September 10, 2005
In this fourth of the seven haftarot of consolation, Isaiah consoles Israel with the knowledge that God is superior to all of Israel\’s enemies because their existence is ephemeral while God is supreme in power as evidenced by the fact that He \”stretched forth the heavens and laid the foundations of the earth\”. (Isaiah 51:13) Isaiah continues his description of God\’s awesome power: \”For I am the Lord your God who stirs up the sea into roaring waves, whose name is the Lord of Hosts.\” (Verse 15)
This verse is obviously intended to express God\’s awesome power in order to affirm His ability to overturn Israel\’s oppressors. One midrash associates this verse with God\’s manipulation of the sea to rescue the children of Israel from Egyptian bondage. (see Pesikta d\’Rav Kahana 19:6 Mandelbaum ed. p. 308) Unfortunately, we do not always experience the beneficent nature of God\’s creative power. Sometimes, the \”roaring waves\” overcome us and we are so overwhelmed that we do not what to answer or how to contend with what appears to us to be nature\’s malevolent side. We thrust our hands into the air and cry out and still we do not understand. Answers are not readily available.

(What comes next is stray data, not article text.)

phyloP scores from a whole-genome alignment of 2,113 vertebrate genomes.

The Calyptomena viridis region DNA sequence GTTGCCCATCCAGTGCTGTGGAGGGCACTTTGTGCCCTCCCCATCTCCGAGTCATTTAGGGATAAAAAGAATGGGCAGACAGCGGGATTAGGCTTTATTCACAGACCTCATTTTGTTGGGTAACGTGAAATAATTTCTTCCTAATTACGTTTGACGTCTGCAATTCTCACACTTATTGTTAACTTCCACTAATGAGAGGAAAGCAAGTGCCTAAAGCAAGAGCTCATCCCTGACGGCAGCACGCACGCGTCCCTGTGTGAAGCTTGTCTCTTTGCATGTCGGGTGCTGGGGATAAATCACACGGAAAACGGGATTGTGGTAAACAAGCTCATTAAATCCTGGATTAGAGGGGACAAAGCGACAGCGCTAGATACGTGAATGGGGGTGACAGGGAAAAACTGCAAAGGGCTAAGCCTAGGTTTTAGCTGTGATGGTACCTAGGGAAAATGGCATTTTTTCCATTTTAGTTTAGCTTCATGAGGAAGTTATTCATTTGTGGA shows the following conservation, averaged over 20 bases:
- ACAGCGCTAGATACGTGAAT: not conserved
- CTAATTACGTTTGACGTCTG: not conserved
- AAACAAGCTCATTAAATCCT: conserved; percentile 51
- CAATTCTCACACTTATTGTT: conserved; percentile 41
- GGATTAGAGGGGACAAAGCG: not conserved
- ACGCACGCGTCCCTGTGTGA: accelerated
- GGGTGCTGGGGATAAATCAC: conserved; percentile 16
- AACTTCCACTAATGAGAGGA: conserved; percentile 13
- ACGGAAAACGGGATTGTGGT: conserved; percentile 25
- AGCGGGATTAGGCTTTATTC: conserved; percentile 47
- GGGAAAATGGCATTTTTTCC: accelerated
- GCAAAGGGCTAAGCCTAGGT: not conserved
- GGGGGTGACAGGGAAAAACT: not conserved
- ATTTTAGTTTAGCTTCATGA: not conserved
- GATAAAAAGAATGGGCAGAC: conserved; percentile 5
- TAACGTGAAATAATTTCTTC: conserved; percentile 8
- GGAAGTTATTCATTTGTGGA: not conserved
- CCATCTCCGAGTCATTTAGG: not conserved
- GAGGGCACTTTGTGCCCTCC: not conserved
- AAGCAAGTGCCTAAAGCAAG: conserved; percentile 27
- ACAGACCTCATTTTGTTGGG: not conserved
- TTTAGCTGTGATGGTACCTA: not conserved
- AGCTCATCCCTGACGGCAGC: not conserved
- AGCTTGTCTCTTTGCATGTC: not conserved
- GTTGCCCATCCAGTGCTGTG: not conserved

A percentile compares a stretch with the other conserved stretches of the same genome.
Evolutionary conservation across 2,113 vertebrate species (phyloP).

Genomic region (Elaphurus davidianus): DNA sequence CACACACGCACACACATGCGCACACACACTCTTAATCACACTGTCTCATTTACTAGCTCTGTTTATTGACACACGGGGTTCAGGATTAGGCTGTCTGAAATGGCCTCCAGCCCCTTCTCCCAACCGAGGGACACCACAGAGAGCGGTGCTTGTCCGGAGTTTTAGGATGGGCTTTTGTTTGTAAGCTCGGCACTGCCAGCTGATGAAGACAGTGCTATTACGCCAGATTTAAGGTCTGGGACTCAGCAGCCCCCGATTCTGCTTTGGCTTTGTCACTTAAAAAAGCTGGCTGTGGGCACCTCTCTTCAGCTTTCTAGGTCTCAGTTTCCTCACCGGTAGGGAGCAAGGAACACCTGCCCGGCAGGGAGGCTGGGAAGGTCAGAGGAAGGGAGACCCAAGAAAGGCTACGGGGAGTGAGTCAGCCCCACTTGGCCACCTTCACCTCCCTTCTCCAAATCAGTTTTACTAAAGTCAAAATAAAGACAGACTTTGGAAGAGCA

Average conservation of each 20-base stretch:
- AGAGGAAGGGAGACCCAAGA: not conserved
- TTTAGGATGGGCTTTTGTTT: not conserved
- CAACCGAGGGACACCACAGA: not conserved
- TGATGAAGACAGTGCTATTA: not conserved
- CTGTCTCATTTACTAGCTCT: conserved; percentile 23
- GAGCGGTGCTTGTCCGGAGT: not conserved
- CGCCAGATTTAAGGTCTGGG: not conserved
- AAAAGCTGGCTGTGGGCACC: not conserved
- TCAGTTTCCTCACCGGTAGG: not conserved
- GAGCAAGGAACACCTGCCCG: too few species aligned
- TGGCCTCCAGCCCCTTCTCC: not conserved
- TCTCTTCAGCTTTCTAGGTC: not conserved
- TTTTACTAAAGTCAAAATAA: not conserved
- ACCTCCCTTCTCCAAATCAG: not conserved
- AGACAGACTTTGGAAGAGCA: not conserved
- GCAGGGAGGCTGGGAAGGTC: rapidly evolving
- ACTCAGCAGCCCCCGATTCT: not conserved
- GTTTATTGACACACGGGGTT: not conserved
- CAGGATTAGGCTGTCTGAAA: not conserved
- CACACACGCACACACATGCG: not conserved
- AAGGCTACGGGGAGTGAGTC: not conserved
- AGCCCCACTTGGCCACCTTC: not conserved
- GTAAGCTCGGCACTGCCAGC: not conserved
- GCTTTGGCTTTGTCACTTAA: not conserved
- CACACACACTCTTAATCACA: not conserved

The following verse may offer us a clue: \”I have put My words in your mouth and have sheltered you with My hand; I, who planted the skies and made firm the earth, have said to Zion: You are My people.\” (Verse 16) The *midrash mentioned above connects this verse with a famous mishnah: Shimon the Righteous was one of the last of the remnants of the Great Assembly. He would say: \’On three things the world endures: Torah, deeds of loving kindness, and the Temple service\’ (Avot 1:2) Rabbi Joshua of Sikhnin in the name of R. Levi: \’I have put My words in your mouth.\’ – this refers to words of Torah; \’I have covered you in the shadow of My hand\’ – this refers to acts of loving kindness. This teaches that who ever occupied him/herself with the study of Torah and with acts of loving kindness gains the merit of taking refuge in the shadow of the Holy One blessed be He\’; \’that I may plant the heavens and lay the foundations of the earth\’ – this refers to the offerings (or, in our day, prayer)… (p. 308-9)
Upon reflection, this midrash offers a programmatic answer to the painful quandary that sometimes confronts us living in this world. The Divine imperative, according to Shimon the Righteous\’ mishnah and Rabbi Joshua of Sikhnin\’s reading of Isaiah\’s message, is that human beings are obliged to act. Torah study, acts of loving kindness, and worship will enable us to restore the world and ensure its continued existence.